Welcome to Iron Brigader, a blog about the Civil War.
It seems fitting for our first entry, to post a poem about Fort Sumter.
(April 12, 1861)
Came the morning of that day
When the God to whom we pray
Gave the soul of Henry Clay
To the land;
How we loved him, living, dying!
But his birthday banners flying
Saw us asking and replying
Hand to hand.
For we knew that far away,
Round the fort in Charleston Bay,
Hung the dark impending fray.
Soon to fall;
And that Sumter’s brave defender
Had the summons to surrender
Seventy loyal hearts and tender —
(Those were all!)
And we knew the April sun
Lit the length of many a gun —
Hosts of batteries to the one
Guns and mortars grimly frowning,
Johnson, Moultrie, Pinckney, crowning,
And ten thousand men disowning
The old flag.
Oh, the fury of the fight
Even then was at its height!
Yet no breath, from noon till night.
Reached us here;
We had almost ceased to wonder,
And the day had faded under.
When the echo of the thunder
Filled each ear!
Then our hearts more fiercely beat,
As we crowded on the street,
Hot to gather and repeat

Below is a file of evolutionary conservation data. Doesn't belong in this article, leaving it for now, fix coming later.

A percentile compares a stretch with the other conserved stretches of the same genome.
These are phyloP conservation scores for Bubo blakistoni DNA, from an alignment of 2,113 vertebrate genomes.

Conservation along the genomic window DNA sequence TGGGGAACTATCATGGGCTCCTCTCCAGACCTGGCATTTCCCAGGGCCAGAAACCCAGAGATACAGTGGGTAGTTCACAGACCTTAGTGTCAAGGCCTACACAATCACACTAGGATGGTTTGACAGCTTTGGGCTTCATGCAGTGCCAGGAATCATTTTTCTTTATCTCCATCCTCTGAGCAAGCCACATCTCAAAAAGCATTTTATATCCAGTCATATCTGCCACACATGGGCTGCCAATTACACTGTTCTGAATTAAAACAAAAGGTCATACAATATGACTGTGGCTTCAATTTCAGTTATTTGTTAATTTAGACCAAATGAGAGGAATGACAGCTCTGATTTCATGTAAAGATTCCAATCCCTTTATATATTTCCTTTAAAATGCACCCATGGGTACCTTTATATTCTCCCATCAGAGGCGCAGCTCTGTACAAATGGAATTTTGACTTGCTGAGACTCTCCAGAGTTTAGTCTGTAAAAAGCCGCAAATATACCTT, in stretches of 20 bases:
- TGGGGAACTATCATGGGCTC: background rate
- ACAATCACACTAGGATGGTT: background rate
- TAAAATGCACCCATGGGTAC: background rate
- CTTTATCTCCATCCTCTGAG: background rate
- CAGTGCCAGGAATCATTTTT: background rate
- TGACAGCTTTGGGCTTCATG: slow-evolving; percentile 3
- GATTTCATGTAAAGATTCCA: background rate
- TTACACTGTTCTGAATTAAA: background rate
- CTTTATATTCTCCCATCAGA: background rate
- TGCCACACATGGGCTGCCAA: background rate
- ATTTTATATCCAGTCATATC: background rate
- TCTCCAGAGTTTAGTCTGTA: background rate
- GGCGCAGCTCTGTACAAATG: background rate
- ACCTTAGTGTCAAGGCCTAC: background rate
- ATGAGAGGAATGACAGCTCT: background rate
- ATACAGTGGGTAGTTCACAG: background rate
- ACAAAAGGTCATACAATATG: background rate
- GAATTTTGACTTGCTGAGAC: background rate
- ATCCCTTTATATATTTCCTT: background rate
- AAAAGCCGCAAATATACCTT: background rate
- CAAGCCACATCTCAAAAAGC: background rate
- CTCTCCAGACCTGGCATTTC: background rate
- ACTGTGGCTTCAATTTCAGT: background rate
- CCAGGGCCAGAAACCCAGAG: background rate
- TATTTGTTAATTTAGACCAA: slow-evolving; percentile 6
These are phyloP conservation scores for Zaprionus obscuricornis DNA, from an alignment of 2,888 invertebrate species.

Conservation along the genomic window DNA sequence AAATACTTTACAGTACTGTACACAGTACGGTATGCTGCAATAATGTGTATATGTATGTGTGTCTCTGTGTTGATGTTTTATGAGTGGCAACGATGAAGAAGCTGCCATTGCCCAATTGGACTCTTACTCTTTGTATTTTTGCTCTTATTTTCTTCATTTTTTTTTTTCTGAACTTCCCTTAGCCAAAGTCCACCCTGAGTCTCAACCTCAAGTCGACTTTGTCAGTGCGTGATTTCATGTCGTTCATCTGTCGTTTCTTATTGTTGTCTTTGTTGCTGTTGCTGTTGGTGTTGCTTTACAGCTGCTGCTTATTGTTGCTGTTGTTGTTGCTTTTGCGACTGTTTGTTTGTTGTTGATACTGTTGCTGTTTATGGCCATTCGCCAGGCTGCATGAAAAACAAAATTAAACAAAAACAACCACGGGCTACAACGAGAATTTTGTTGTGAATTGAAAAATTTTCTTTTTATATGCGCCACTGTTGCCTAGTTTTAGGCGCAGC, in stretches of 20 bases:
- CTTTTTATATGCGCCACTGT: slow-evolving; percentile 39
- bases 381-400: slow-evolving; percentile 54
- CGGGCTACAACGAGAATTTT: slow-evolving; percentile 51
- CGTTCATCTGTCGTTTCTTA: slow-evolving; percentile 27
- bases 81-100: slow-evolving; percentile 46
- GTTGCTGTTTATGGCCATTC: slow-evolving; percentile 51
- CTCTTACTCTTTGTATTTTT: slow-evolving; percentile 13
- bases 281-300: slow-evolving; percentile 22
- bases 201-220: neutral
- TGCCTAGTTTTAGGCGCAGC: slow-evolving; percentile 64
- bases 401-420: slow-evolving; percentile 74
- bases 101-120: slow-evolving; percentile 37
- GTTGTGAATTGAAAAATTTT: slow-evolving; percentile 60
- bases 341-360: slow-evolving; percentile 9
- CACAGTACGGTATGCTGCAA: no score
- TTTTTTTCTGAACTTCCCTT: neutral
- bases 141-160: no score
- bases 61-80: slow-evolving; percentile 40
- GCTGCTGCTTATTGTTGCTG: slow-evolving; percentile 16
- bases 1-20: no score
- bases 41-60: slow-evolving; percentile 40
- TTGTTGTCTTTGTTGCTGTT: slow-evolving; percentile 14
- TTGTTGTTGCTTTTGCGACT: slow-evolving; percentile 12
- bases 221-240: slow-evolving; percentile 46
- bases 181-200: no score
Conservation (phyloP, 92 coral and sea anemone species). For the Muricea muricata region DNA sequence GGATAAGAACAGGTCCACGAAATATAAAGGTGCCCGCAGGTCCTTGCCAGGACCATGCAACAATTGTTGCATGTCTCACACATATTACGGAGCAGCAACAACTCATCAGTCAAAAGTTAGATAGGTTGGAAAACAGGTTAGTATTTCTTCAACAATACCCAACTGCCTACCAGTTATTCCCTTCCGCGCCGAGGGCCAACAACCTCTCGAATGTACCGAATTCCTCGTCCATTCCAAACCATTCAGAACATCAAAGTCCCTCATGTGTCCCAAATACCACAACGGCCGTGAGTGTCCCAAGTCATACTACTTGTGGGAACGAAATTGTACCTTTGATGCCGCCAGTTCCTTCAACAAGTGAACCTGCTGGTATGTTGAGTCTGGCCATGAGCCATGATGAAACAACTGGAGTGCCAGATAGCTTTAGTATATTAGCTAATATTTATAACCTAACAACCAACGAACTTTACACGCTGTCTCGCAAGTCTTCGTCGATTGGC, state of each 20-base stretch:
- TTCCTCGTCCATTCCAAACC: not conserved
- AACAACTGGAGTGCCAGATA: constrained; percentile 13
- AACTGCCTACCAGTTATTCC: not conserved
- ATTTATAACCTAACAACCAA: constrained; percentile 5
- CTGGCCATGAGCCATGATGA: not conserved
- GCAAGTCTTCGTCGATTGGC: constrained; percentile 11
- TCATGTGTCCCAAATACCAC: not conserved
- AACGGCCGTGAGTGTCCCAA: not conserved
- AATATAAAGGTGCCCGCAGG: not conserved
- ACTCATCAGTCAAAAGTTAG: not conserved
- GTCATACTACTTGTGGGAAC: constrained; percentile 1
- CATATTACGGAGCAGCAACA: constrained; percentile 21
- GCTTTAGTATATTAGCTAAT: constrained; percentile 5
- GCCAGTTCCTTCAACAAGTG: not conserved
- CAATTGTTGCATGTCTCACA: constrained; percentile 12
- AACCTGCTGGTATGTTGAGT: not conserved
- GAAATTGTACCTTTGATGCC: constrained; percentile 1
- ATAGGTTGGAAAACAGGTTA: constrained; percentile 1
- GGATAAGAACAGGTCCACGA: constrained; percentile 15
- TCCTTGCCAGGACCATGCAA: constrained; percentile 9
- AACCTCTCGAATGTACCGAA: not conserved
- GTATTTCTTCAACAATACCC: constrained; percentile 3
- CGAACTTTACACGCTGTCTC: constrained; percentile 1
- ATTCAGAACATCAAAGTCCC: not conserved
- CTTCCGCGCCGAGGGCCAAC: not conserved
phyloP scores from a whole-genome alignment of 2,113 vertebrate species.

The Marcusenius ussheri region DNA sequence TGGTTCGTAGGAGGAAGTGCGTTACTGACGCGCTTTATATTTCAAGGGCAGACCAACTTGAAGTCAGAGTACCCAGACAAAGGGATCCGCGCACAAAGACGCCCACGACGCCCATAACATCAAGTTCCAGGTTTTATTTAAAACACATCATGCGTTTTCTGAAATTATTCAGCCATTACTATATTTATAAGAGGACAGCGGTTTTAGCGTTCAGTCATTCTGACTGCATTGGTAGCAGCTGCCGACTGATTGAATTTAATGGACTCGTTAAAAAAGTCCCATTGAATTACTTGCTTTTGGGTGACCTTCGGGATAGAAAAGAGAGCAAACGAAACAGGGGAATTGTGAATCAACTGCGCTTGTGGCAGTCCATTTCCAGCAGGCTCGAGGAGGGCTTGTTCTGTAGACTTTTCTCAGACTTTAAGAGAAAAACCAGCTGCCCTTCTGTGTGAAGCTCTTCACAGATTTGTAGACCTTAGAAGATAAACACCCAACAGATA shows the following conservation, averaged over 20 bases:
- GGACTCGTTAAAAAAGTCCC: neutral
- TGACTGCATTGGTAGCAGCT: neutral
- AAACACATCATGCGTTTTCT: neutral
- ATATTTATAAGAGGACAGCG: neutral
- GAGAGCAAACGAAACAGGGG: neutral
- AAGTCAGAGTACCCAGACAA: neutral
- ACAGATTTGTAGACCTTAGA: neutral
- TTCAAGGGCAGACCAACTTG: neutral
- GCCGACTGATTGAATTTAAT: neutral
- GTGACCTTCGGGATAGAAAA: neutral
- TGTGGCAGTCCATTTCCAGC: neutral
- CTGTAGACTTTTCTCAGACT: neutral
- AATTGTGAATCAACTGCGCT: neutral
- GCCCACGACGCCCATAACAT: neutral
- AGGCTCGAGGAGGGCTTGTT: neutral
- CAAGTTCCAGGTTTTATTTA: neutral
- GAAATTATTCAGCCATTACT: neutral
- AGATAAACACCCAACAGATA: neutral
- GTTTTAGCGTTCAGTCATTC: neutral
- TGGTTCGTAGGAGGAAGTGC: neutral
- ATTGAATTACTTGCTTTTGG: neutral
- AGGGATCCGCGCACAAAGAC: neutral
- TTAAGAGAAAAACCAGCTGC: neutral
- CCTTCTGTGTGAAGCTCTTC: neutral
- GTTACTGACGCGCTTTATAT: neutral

All the tale;
All the doubtful chances turning.
Till our souls with shame were burning,
As if twice our bitter yearning
Who had fired the earliest gun ?
Was the fort by traitors won ?
Was there succor ? What was done ?
Who could know ?
And once more our thoughts would wander
To the gallant, lone commander,
On his battered ramparts grander
Than the foe.
Not too long the brave shall wait:
On their own heads be their fate,
Who against the hallowed State
Flag defied and compact riven!
In the record of high Heaven
How shall Southern men be shriven
For the sin!
by Edmund Clarence Stedman
Henry Clay had been dead since 1852, but according to Stedman, they were still celebrating his April 12th birthday when the battle of Fort Sumter broke out in 1861.
That was the beginning of the Civil War and this is the beginning of Iron Brigader, a blog that will bring you many interesting facts and information, all about the history of the American Civil War.